Kidney disease is a state of inflammation in the kidneys. This inflammation weakens your body’s immune response to infections, and can cause you to have urinary tract infections quite often which can be painful when you pee.
Gout is a type of inflammation that causes uric acid crystals to form in the joints, especially in the side of the big toe. This happens when your kidneys aren’t eliminating uric acid properly from your blood. This can be a very early indicator that your kidneys are weaker, so you may want to improve your diet to protect them from further damage.
If you have been diagnosed with diabetes then you must take steps to improve your diet. High blood sugars cause damage to the filtration units in the kidneys which can lead to kidney disease. Diabetes can also damage the nerves in your feet and hands, the eyes liver and brain.
12. High Blood Pressure
Although high pressure can be caused by many different health problems, it is linked with a higher risk of kidney disease. The high pressure can narrow the blood vessels which eventually damages your kidneys and reduces normal blood flow.
If you experience a combination of these symptoms, see your doctor for a GFR test to determine if your kidneys are working properly.
How Can I Improve My Kidney Health
Incase you notice sign that you may already have kidney problems at an early stage, you’ll need to know what steps you can take to help your kidneys heal and protect them from further damage.
Eat lots of organic, none starchy vegetables such as kale, collard greens, broccoli, bell peppers, tomatoes, brussels sprouts, celery and cauliflower.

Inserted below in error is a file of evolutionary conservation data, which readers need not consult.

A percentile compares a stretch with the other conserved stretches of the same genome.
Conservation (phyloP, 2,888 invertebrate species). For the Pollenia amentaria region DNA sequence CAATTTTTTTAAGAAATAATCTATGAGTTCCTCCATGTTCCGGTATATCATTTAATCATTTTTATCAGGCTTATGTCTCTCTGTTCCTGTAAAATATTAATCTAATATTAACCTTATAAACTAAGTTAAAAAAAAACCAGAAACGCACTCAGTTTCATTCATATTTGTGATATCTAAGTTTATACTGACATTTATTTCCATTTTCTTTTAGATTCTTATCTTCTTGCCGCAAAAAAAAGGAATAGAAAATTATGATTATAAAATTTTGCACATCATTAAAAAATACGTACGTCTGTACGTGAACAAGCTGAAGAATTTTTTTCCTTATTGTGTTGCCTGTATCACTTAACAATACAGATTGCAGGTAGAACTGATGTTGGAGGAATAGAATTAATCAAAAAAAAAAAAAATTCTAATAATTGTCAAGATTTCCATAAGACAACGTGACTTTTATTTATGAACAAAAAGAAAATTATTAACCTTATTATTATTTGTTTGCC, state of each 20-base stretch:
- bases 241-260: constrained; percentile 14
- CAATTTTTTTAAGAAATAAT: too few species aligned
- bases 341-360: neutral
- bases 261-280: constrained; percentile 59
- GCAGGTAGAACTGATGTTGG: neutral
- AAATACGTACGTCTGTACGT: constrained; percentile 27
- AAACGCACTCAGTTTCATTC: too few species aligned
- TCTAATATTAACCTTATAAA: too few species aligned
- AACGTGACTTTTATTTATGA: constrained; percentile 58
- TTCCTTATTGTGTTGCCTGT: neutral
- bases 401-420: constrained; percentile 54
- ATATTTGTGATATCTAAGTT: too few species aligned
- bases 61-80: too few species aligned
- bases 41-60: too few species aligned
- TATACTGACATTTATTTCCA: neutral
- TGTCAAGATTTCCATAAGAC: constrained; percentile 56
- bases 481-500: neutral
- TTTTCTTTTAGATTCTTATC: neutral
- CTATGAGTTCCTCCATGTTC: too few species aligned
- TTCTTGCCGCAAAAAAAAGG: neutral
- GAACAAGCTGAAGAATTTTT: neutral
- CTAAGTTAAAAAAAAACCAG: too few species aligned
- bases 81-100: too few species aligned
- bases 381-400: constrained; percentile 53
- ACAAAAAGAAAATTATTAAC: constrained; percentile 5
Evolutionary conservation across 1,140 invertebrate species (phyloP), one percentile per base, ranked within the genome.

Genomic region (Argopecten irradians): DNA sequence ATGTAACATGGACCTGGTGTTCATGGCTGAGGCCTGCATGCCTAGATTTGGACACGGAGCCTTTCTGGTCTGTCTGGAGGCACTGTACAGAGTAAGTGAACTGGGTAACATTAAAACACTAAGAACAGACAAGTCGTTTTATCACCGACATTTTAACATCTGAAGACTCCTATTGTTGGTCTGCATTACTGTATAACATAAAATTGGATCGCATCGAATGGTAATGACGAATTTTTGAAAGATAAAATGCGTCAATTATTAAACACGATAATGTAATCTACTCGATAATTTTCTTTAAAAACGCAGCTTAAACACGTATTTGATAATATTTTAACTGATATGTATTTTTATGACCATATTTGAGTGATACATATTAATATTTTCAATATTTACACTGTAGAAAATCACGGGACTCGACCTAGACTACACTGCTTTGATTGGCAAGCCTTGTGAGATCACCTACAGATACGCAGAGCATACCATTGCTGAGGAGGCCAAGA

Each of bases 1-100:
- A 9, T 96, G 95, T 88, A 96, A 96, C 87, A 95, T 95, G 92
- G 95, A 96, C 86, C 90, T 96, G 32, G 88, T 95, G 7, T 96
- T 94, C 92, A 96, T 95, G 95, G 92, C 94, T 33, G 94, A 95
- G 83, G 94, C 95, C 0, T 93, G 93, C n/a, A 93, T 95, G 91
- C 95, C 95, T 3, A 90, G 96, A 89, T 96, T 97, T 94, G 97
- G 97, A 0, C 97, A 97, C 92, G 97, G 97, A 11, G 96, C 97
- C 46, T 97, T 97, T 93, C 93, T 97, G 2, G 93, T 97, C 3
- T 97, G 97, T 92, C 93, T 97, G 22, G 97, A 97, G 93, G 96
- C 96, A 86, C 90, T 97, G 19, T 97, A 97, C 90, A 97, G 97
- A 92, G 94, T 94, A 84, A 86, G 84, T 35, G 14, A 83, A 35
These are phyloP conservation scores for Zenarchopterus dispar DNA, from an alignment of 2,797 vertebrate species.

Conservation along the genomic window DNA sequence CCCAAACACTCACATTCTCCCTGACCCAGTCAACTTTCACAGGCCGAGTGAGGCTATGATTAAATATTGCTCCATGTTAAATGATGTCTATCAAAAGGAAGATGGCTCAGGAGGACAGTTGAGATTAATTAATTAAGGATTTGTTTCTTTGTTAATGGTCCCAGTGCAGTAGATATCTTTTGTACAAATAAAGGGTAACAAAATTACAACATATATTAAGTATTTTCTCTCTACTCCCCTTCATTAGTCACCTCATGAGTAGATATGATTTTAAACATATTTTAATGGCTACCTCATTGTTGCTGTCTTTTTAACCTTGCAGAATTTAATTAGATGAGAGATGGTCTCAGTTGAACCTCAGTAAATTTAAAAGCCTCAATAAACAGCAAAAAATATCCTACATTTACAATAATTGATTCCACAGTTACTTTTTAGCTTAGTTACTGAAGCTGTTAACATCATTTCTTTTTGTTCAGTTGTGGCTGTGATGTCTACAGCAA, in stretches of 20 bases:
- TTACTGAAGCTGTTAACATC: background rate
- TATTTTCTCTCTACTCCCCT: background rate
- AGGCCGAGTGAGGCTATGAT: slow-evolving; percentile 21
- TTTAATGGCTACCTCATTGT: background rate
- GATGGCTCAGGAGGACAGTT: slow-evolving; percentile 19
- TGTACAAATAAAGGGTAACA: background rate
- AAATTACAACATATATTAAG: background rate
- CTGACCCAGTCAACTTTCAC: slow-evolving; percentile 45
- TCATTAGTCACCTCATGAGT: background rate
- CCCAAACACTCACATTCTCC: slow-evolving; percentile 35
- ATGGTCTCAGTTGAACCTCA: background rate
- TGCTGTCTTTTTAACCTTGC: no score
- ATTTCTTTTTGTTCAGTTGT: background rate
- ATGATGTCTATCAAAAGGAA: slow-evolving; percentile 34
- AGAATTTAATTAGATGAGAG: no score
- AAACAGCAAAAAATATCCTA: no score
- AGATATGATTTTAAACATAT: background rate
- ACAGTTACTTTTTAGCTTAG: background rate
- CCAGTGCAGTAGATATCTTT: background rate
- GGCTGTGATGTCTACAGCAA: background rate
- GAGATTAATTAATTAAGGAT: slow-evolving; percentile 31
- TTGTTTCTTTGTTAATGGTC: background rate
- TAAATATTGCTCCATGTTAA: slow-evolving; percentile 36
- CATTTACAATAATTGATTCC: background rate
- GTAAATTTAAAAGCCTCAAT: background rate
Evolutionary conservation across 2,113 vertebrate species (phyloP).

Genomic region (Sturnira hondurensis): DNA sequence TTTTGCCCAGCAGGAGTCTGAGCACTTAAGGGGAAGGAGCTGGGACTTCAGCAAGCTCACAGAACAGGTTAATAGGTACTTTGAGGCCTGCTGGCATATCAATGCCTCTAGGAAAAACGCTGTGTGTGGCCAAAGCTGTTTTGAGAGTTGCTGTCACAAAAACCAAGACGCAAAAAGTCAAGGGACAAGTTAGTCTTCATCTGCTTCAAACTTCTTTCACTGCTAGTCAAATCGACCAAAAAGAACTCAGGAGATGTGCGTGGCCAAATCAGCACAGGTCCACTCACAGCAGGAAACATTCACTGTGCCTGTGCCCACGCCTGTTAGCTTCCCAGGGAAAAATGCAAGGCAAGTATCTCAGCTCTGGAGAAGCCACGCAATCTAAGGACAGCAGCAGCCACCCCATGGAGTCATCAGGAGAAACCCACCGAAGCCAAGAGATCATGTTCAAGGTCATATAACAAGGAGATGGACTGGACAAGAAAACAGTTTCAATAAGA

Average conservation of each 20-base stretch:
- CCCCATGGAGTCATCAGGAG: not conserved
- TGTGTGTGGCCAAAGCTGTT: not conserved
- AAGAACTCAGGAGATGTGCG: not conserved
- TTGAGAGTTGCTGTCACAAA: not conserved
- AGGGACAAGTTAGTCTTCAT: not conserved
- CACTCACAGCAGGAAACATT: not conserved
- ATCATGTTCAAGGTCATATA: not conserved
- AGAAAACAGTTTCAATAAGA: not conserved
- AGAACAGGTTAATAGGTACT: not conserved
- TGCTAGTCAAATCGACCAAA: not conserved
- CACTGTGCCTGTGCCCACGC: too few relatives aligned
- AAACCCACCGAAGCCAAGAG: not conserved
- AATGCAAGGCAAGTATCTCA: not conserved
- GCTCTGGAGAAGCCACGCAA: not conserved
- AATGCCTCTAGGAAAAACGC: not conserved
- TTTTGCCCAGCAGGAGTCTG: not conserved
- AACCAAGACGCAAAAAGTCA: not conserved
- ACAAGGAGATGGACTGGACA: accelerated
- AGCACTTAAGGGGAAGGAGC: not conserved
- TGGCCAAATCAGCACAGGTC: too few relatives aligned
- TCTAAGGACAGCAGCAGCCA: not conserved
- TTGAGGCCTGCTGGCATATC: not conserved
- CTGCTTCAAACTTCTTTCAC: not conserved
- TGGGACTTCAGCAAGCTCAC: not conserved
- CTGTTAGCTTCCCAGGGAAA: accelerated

These are loaded with plant compounds that reduce inflammation in the kidneys and help to balance your blood sugars.
Cut out sugary foods, refined grains and flour based foods from your diet such as bread, cereal, biscuits, pancakes, white rice and soda drinks.
These carbs spike your blood sugars causing oxidative damage to the kidney and it’s blood vessels. Low carb diets such as keto are often used to help heal kidney damage.
Start using a powerful herb called astragalus to support the healing of the kidneys. This is an ancient Chinese remedy used for thousands of years.
It has been shown to boost blood flow and the filtration rate of the kidneys, and also decrease creatinine levels.
Drink lots of high quality mineral water each day to help flush the kidneys and keep your bodily fluids balanced.
Those with kidney disease can often become dehydrated due to poor kidney function, vomiting
In the early stages of kidney disease consume more foods rich in potassium to help bring down swelling in the body, reduce high blood pressure and protect the kidneys from further damage.
Avocados, beet tops and cruciferous vegetables are the best source of this mineral. If you are in late stage 4 or stage 5 of kidney disease however, you may need to avoid this mineral, so be sure to speak to your doctor.
Following these steps can help protect your kidneys from further damage and help them recover from existing damage.
Kidney disease is usually a result of consuming too much sugar, junk foods, medication or alcohol for many years, which causes damage to the small blood vessels within.
By spotting the early signs of kidney damage as explained in this article you can begin to make improvements to your diet in order to improve your health.
The action steps shared here will help support the kidneys in their natural function of filtering the blood, removing toxins and maintaining fluid balance in your body.